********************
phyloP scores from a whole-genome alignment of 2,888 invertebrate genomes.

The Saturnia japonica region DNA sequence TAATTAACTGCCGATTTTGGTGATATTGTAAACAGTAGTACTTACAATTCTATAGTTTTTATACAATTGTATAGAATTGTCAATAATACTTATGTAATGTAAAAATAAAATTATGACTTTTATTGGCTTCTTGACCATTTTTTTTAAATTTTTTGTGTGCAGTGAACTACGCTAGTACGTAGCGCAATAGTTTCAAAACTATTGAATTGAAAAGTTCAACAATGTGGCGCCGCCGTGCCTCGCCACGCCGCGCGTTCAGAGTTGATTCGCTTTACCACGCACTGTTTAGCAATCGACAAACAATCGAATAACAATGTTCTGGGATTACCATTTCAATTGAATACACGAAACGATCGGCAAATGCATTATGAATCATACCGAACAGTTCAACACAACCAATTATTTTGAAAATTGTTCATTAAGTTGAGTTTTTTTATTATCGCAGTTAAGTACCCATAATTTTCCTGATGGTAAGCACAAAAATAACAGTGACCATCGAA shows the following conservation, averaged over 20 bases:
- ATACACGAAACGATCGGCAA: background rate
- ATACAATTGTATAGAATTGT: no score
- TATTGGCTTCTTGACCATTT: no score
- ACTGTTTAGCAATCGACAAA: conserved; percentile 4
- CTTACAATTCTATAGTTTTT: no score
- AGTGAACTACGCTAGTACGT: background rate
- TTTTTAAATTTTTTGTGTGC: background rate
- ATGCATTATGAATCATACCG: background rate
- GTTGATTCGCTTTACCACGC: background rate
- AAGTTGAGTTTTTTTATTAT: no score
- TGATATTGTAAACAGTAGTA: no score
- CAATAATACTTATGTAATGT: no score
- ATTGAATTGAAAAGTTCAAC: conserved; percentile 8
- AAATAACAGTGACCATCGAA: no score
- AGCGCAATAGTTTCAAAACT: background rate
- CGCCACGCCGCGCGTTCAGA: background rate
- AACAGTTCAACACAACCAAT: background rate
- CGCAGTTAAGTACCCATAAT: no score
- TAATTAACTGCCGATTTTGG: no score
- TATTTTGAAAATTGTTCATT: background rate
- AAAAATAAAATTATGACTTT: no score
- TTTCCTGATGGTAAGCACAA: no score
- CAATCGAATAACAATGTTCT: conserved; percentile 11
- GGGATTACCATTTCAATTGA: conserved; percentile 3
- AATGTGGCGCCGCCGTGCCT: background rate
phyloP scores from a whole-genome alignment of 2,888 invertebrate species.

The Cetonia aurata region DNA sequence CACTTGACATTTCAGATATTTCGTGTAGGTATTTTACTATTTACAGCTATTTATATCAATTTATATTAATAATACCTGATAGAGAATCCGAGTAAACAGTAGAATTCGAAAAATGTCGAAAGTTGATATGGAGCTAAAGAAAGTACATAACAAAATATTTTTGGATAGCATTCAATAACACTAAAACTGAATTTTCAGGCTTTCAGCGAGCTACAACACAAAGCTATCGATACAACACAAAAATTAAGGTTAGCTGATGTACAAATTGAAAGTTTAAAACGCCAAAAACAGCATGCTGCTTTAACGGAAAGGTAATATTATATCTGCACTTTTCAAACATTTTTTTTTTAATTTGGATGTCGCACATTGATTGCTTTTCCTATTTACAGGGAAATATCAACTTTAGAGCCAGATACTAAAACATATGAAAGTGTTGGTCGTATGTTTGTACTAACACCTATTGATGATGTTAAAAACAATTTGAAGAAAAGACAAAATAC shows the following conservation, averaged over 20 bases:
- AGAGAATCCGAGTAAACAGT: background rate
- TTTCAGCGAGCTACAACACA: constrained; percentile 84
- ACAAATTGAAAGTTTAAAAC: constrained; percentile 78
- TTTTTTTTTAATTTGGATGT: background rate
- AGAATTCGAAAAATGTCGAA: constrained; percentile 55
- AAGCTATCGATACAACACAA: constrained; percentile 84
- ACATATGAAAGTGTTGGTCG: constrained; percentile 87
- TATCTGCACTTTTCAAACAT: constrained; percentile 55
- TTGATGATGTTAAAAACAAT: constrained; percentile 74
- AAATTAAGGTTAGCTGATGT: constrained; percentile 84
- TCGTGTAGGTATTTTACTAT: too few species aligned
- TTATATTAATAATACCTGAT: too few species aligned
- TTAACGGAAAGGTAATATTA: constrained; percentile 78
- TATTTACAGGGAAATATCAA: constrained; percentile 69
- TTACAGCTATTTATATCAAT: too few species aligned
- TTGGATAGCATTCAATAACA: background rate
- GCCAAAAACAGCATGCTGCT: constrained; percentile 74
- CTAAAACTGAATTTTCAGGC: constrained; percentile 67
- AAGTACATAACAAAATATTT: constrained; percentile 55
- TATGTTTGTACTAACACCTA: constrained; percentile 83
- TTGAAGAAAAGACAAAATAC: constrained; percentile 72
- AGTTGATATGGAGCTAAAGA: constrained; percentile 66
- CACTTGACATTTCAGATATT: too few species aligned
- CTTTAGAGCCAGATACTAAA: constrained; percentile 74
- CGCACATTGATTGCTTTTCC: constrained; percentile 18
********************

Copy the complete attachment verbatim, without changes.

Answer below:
phyloP scores from a whole-genome alignment of 2,888 invertebrate genomes.

The Saturnia japonica region DNA sequence TAATTAACTGCCGATTTTGGTGATATTGTAAACAGTAGTACTTACAATTCTATAGTTTTTATACAATTGTATAGAATTGTCAATAATACTTATGTAATGTAAAAATAAAATTATGACTTTTATTGGCTTCTTGACCATTTTTTTTAAATTTTTTGTGTGCAGTGAACTACGCTAGTACGTAGCGCAATAGTTTCAAAACTATTGAATTGAAAAGTTCAACAATGTGGCGCCGCCGTGCCTCGCCACGCCGCGCGTTCAGAGTTGATTCGCTTTACCACGCACTGTTTAGCAATCGACAAACAATCGAATAACAATGTTCTGGGATTACCATTTCAATTGAATACACGAAACGATCGGCAAATGCATTATGAATCATACCGAACAGTTCAACACAACCAATTATTTTGAAAATTGTTCATTAAGTTGAGTTTTTTTATTATCGCAGTTAAGTACCCATAATTTTCCTGATGGTAAGCACAAAAATAACAGTGACCATCGAA shows the following conservation, averaged over 20 bases:
- ATACACGAAACGATCGGCAA: background rate
- ATACAATTGTATAGAATTGT: no score
- TATTGGCTTCTTGACCATTT: no score
- ACTGTTTAGCAATCGACAAA: conserved; percentile 4
- CTTACAATTCTATAGTTTTT: no score
- AGTGAACTACGCTAGTACGT: background rate
- TTTTTAAATTTTTTGTGTGC: background rate
- ATGCATTATGAATCATACCG: background rate
- GTTGATTCGCTTTACCACGC: background rate
- AAGTTGAGTTTTTTTATTAT: no score
- TGATATTGTAAACAGTAGTA: no score
- CAATAATACTTATGTAATGT: no score
- ATTGAATTGAAAAGTTCAAC: conserved; percentile 8
- AAATAACAGTGACCATCGAA: no score
- AGCGCAATAGTTTCAAAACT: background rate
- CGCCACGCCGCGCGTTCAGA: background rate
- AACAGTTCAACACAACCAAT: background rate
- CGCAGTTAAGTACCCATAAT: no score
- TAATTAACTGCCGATTTTGG: no score
- TATTTTGAAAATTGTTCATT: background rate
- AAAAATAAAATTATGACTTT: no score
- TTTCCTGATGGTAAGCACAA: no score
- CAATCGAATAACAATGTTCT: conserved; percentile 11
- GGGATTACCATTTCAATTGA: conserved; percentile 3
- AATGTGGCGCCGCCGTGCCT: background rate
phyloP scores from a whole-genome alignment of 2,888 invertebrate species.

The Cetonia aurata region DNA sequence CACTTGACATTTCAGATATTTCGTGTAGGTATTTTACTATTTACAGCTATTTATATCAATTTATATTAATAATACCTGATAGAGAATCCGAGTAAACAGTAGAATTCGAAAAATGTCGAAAGTTGATATGGAGCTAAAGAAAGTACATAACAAAATATTTTTGGATAGCATTCAATAACACTAAAACTGAATTTTCAGGCTTTCAGCGAGCTACAACACAAAGCTATCGATACAACACAAAAATTAAGGTTAGCTGATGTACAAATTGAAAGTTTAAAACGCCAAAAACAGCATGCTGCTTTAACGGAAAGGTAATATTATATCTGCACTTTTCAAACATTTTTTTTTTAATTTGGATGTCGCACATTGATTGCTTTTCCTATTTACAGGGAAATATCAACTTTAGAGCCAGATACTAAAACATATGAAAGTGTTGGTCGTATGTTTGTACTAACACCTATTGATGATGTTAAAAACAATTTGAAGAAAAGACAAAATAC shows the following conservation, averaged over 20 bases:
- AGAGAATCCGAGTAAACAGT: background rate
- TTTCAGCGAGCTACAACACA: constrained; percentile 84
- ACAAATTGAAAGTTTAAAAC: constrained; percentile 78
- TTTTTTTTTAATTTGGATGT: background rate
- AGAATTCGAAAAATGTCGAA: constrained; percentile 55
- AAGCTATCGATACAACACAA: constrained; percentile 84
- ACATATGAAAGTGTTGGTCG: constrained; percentile 87
- TATCTGCACTTTTCAAACAT: constrained; percentile 55
- TTGATGATGTTAAAAACAAT: constrained; percentile 74
- AAATTAAGGTTAGCTGATGT: constrained; percentile 84
- TCGTGTAGGTATTTTACTAT: too few species aligned
- TTATATTAATAATACCTGAT: too few species aligned
- TTAACGGAAAGGTAATATTA: constrained; percentile 78
- TATTTACAGGGAAATATCAA: constrained; percentile 69
- TTACAGCTATTTATATCAAT: too few species aligned
- TTGGATAGCATTCAATAACA: background rate
- GCCAAAAACAGCATGCTGCT: constrained; percentile 74
- CTAAAACTGAATTTTCAGGC: constrained; percentile 67
- AAGTACATAACAAAATATTT: constrained; percentile 55
- TATGTTTGTACTAACACCTA: constrained; percentile 83
- TTGAAGAAAAGACAAAATAC: constrained; percentile 72
- AGTTGATATGGAGCTAAAGA: constrained; percentile 66
- CACTTGACATTTCAGATATT: too few species aligned
- CTTTAGAGCCAGATACTAAA: constrained; percentile 74
- CGCACATTGATTGCTTTTCC: constrained; percentile 18